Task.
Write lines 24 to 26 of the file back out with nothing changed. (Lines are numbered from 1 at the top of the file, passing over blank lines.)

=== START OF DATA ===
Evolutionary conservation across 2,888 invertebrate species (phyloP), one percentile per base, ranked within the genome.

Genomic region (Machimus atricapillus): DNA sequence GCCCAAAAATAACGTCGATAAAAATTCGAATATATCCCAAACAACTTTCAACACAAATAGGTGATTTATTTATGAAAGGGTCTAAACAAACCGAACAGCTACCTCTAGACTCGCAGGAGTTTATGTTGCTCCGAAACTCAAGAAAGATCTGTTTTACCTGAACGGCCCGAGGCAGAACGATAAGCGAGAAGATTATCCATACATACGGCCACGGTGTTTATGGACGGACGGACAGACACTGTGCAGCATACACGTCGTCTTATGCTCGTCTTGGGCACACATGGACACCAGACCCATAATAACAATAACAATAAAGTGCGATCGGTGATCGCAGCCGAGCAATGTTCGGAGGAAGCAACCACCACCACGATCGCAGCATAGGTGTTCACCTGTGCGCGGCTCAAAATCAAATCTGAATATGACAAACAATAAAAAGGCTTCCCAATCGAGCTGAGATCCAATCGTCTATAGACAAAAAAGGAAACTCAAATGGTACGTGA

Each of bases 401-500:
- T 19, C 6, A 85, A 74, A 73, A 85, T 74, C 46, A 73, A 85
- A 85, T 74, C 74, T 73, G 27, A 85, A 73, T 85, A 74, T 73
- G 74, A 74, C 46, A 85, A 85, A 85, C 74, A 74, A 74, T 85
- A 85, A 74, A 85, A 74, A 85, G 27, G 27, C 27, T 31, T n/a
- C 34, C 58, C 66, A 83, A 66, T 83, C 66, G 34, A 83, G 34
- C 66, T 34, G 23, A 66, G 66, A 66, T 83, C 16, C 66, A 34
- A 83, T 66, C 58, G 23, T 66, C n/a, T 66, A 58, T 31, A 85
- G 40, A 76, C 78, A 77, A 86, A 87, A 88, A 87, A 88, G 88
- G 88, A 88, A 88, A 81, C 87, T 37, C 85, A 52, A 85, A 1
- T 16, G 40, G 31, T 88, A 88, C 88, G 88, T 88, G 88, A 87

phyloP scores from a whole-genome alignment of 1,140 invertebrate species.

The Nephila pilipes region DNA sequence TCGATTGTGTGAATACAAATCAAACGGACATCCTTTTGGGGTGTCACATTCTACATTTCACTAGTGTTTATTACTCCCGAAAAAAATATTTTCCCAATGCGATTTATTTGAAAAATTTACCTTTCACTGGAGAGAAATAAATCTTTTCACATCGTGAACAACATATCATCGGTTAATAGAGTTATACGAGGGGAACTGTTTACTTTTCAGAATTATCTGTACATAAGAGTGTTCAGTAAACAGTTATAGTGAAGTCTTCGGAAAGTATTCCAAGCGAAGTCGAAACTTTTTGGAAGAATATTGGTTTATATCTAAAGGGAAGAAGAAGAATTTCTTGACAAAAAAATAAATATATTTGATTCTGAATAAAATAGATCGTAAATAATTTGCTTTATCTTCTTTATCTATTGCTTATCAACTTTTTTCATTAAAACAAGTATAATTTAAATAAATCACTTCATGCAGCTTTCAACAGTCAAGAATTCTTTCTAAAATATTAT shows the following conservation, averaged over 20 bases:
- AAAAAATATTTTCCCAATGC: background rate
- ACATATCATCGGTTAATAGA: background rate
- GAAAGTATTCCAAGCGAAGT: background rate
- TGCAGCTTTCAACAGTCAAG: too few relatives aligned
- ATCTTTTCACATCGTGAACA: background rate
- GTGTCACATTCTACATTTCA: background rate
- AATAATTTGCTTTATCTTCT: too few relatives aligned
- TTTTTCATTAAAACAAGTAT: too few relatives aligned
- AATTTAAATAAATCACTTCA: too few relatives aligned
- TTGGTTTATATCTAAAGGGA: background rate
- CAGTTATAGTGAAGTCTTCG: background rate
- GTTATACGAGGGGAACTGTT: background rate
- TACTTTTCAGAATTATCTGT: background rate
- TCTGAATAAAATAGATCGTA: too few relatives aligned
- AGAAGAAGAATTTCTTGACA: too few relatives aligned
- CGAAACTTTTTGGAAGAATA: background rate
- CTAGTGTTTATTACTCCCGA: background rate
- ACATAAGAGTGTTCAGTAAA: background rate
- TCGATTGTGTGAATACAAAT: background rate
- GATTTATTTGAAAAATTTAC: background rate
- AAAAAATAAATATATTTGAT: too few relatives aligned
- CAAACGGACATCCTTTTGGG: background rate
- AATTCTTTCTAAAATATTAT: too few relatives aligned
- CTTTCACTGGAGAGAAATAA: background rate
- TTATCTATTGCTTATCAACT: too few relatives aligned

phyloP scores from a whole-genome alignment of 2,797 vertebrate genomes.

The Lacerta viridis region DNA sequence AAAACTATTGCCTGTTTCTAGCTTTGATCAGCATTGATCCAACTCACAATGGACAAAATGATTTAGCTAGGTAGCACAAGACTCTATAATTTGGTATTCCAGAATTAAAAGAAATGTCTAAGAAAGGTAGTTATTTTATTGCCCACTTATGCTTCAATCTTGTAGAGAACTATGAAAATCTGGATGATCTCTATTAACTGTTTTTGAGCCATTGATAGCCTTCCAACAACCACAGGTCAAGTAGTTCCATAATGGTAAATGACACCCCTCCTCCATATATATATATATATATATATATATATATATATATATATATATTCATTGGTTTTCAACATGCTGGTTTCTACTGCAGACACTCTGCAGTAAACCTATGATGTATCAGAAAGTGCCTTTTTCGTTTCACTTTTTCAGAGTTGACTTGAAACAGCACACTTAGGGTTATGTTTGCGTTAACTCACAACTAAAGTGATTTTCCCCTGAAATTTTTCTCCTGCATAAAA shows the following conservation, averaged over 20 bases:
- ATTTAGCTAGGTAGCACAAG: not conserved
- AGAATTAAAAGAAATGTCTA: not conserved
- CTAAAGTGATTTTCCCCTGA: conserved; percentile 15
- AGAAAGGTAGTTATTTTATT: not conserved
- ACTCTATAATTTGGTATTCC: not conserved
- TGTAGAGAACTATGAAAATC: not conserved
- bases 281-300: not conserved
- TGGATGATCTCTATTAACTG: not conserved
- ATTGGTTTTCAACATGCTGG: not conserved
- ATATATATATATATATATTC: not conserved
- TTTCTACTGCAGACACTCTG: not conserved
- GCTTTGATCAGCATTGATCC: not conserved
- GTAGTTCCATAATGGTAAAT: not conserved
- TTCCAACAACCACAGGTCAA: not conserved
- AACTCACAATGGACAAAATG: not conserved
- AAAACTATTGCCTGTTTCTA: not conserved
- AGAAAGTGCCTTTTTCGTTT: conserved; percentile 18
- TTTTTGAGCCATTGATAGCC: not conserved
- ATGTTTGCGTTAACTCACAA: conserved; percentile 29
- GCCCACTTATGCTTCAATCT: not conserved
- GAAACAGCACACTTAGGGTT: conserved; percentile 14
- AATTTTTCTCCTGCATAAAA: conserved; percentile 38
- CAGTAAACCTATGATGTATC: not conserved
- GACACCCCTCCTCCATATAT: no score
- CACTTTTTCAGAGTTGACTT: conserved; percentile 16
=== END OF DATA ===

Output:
- AATTTAAATAAATCACTTCA: too few relatives aligned
- TTGGTTTATATCTAAAGGGA: background rate
- CAGTTATAGTGAAGTCTTCG: background rate